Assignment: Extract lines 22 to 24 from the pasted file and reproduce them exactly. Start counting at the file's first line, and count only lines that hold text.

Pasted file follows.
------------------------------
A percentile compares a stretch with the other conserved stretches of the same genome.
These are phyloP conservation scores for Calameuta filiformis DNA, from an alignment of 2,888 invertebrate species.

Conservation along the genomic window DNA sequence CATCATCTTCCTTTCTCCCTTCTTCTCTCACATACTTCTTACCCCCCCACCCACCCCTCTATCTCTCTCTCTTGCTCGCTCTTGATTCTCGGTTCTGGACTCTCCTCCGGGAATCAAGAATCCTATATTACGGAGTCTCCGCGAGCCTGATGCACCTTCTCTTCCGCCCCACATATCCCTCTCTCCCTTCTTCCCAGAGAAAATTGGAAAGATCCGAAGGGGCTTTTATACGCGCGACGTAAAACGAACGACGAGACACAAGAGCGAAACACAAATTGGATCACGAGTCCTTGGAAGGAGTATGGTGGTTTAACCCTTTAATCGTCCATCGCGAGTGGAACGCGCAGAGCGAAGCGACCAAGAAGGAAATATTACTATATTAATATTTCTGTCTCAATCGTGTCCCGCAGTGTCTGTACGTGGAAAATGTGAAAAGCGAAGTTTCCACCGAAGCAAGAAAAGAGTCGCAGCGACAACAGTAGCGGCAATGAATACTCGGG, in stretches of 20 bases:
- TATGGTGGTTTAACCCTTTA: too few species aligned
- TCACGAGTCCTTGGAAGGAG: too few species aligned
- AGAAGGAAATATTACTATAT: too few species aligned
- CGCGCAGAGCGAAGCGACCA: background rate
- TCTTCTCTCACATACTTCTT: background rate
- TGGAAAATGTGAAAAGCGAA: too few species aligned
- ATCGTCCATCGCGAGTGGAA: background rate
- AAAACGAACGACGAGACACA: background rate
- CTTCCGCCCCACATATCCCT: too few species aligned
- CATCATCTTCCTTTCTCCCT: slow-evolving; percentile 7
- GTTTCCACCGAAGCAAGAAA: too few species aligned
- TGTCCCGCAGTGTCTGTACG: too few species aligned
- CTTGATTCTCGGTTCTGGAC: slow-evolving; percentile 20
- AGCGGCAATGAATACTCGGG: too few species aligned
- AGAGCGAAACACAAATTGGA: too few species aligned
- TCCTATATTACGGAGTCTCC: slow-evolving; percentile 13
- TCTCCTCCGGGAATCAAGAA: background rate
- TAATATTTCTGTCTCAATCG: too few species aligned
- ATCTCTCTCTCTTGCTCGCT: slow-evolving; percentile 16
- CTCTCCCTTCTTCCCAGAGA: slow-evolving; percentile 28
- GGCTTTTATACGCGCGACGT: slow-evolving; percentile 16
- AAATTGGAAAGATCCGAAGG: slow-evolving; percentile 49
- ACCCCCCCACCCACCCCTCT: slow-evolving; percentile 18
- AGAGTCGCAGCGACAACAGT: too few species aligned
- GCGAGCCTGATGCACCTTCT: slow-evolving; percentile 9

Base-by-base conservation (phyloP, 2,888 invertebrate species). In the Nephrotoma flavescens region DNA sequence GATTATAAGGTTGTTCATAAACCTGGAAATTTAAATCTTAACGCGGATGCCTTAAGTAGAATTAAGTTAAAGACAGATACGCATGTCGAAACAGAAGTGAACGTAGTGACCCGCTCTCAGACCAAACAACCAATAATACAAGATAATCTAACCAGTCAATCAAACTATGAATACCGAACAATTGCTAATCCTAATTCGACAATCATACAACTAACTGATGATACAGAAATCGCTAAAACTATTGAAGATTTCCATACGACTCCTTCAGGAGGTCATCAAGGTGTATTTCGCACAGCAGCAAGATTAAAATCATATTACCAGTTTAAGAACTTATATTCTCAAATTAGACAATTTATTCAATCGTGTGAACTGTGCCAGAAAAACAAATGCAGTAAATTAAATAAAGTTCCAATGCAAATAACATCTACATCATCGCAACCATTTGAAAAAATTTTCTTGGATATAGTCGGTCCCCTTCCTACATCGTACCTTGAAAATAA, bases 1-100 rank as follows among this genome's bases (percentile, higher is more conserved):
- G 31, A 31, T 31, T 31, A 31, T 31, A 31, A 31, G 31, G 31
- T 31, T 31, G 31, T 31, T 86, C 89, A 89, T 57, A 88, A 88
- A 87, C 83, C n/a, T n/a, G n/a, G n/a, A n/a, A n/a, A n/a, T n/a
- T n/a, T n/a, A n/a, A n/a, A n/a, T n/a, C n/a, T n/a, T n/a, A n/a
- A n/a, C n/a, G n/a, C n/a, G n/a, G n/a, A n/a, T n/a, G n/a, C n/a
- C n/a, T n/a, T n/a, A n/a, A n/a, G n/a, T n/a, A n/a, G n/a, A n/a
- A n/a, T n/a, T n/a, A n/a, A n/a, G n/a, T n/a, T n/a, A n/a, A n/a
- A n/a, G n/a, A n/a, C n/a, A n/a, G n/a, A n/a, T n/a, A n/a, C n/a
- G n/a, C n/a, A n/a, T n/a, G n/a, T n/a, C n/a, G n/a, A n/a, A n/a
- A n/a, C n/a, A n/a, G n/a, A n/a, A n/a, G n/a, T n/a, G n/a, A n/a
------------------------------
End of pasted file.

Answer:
- ATCTCTCTCTCTTGCTCGCT: slow-evolving; percentile 16
- CTCTCCCTTCTTCCCAGAGA: slow-evolving; percentile 28
- GGCTTTTATACGCGCGACGT: slow-evolving; percentile 16